Wine press – Affordable white wine from the Spanish region of La Rioja



Spain’s Rioja region has a well-deserved reputation for producing beautiful and robust red wines. But what about white Rioja wines? They may not be as famous as the reds from La Rioja, but they certainly deserve to be recognized.

They are fresh, dry and refreshing wines.

So how long have the winegrowers been making white wines there?

Are there certain wine sub-regions in La Rioja? And what grapes are used to make these wines?

This week you can learn all about these wonderful white wines from one of Spain’s most famous wine regions. Hope you enjoy.


2019 CVNE Monopole Rioja ($ 15 suggested retail price)


Located in northeastern Spain near France and the Atlantic Ocean, La Rioja has been producing wine for over 3,000 years. The vast majority of the wine (91 percent) produced in La Rioja is red wine. The remaining 9 percent of Rioja wine is white wine.

Most of the white wines produced in Rioja are a blend of several different grape varieties. But some producers (including the one featured this week) make white wines using a particular grape variety from a particular vineyard.


Rioja wines come from three particular sub-regions of Rioja:

  • Rioja Alavesa – Wine sub-region located on the northern banks of the Ebro river in the Spanish province of Alava.
  • Rioja Alta – Sub-region located in the northern and westernmost part of La Rioja with many higher altitude vineyards.
  • Rioja Orientale – Formerly known as Rioja Baja, this low-lying wine sub-region is located in the eastern part of Rioja.

GRAPES USED TO MAKE THE WHITE WINES OF LA RIOJA Rioja winemakers mainly make white wines from four different types of grapes most often associated with this particular wine region:

  • White Grenache – Linked to its more famous red Garnacha grape, Garnacha Blanca grapes are often cultivated in northeastern Spain and the French Rhône region, where they are often blended with other grapes to produce dry white wines and crunchy.
  • Macabeo (also known as Viura) – Rioja’s most popular white grape, Macabeo makes up 69% of the white grapes grown in this region. You can also find Macabeo grapes in the Languedoc-Roussillon region of France.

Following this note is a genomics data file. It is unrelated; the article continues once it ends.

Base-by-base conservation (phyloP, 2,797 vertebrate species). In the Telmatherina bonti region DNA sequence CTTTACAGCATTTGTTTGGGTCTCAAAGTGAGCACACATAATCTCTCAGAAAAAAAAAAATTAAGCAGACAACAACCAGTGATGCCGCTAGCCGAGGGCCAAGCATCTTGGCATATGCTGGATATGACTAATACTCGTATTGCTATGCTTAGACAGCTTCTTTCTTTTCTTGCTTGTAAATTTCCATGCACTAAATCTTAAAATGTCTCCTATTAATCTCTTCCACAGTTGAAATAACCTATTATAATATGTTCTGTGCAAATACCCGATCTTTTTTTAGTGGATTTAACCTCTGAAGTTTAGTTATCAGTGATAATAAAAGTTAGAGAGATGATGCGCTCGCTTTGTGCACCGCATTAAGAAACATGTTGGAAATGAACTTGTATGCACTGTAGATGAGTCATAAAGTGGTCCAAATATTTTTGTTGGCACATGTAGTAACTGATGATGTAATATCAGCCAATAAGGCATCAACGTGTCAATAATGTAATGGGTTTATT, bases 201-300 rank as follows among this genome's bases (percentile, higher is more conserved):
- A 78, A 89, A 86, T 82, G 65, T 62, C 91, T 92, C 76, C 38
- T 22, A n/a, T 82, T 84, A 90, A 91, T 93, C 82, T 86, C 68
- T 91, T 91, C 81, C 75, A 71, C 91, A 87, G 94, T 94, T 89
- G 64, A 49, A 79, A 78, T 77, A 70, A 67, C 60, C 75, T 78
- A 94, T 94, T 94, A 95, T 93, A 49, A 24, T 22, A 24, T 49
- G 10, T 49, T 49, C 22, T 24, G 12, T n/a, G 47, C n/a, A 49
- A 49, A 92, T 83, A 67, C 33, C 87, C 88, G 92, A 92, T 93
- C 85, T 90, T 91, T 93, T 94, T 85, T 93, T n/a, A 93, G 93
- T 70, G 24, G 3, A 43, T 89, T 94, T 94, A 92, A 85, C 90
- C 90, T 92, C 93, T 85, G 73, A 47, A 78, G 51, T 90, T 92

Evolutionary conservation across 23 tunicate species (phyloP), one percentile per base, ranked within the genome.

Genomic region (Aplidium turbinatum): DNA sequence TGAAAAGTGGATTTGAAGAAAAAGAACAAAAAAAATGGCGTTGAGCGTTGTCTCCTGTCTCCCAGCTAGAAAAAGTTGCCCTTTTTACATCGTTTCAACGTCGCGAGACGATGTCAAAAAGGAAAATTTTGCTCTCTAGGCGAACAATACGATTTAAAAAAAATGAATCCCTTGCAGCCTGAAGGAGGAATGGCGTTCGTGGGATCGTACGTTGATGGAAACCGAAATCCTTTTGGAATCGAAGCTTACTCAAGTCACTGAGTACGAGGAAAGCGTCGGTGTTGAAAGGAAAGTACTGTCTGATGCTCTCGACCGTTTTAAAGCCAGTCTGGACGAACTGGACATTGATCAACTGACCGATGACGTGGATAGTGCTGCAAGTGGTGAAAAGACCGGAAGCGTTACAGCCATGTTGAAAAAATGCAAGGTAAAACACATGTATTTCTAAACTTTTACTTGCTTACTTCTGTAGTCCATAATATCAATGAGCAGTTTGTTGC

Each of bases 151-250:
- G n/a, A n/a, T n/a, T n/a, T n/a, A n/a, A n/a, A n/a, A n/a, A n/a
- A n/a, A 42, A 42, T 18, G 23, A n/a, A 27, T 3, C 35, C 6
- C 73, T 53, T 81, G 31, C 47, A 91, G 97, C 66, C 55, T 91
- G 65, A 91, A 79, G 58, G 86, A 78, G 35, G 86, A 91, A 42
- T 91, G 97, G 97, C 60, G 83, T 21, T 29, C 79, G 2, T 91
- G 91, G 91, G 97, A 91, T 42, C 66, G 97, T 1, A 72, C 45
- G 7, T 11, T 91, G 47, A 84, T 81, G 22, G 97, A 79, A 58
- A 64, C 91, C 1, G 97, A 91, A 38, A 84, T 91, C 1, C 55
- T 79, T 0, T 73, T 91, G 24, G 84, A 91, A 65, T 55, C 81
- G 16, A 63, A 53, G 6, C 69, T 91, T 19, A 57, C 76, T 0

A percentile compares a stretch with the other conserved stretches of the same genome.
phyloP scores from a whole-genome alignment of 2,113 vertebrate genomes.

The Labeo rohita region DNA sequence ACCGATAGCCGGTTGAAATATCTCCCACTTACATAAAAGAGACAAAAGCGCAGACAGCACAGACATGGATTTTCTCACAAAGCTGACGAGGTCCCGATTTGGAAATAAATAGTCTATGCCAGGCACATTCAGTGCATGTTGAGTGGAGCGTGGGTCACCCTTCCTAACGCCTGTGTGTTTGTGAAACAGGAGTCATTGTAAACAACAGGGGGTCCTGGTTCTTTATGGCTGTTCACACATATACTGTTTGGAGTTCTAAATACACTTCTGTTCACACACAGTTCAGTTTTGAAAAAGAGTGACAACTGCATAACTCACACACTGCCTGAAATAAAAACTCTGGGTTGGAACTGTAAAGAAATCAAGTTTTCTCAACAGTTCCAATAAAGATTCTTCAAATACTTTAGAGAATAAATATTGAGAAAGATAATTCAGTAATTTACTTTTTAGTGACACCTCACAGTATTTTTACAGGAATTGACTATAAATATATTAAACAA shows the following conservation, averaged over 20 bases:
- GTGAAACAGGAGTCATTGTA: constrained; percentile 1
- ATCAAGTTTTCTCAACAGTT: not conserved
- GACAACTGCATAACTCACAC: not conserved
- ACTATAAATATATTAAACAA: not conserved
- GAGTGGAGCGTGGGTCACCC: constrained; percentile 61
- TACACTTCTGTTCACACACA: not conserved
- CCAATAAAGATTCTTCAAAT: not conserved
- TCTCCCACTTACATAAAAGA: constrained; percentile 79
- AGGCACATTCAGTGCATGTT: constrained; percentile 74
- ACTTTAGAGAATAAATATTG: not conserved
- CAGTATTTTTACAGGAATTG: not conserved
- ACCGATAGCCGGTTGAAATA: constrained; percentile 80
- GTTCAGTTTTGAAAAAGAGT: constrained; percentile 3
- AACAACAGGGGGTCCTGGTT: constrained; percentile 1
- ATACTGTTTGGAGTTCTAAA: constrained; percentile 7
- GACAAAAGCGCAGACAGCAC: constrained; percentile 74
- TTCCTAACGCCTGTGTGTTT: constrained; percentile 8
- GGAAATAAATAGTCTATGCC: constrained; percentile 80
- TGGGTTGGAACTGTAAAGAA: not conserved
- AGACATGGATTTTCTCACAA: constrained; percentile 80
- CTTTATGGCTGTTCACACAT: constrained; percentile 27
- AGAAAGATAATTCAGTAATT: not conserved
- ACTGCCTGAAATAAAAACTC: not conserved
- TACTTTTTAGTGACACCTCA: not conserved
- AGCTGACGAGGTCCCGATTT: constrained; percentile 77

• Malvasia – A widely cultivated white grape that can be found in many other places with Rioja, including many parts of Italy. This versatile grape is also sometimes used to make dessert wine and fortified wines similar to port.
  • Tempranillo Blanco – A relatively new white grape discovered in 1988 that is almost identical to the red grapes of Tempranillo. You will mainly only find Tempranillo Blanco grapes in La Rioja.

As explained above, most white Rioja wines are a blend of the four different grape varieties listed above. And like many other wine regions around the world, a small percentage of Rioja white wines are also made from Chardonnay and Sauvignon Blanc grapes.


2019 CVNE Monopoly Rioja

CVNE stands for Compania Vinicola del Norte de Espana, which translates to wine business in northern Spain. CVNE is the name of the wine producer responsible for this week’s exceptional white wine. Founded in 1879 in the Spanish village of Haro, CVNE produces a wide range of red and white wines from grapes grown in the winery’s 1,350 acres of vineyards as well as grapes grown in other nearby vineyards. Most of the winery’s vineyards are located in the Rioja Alta region, including the one used to produce this particular white wine.

This particular white wine uses Macebo (Viura) grapes from a particular vineyard – Villalba de Rioja, which is located almost 2,000 feet above sea level on a windswept hill. The grapes are then fermented in stainless steel tanks and aged for eight months in French oak barrels.

The result? An absolutely exceptional dry and crunchy white wine with hints of honeydew, sea salt and lemon zest. What I like about this subtle white wine is its distinct taste. It is not trying to be a Bourgogne blanc or a Sauvignon Blanc from New Zealand. It’s her own unique and wonderful self. It’s austere but accessible, refreshing but reserved. And best of all, like many wines from Spain’s Rioja region, you don’t have to spend a fortune on such a tasty wine.


Press by Ken ross Appears on every Monday and in the weekend section of the Republican every Thursday.

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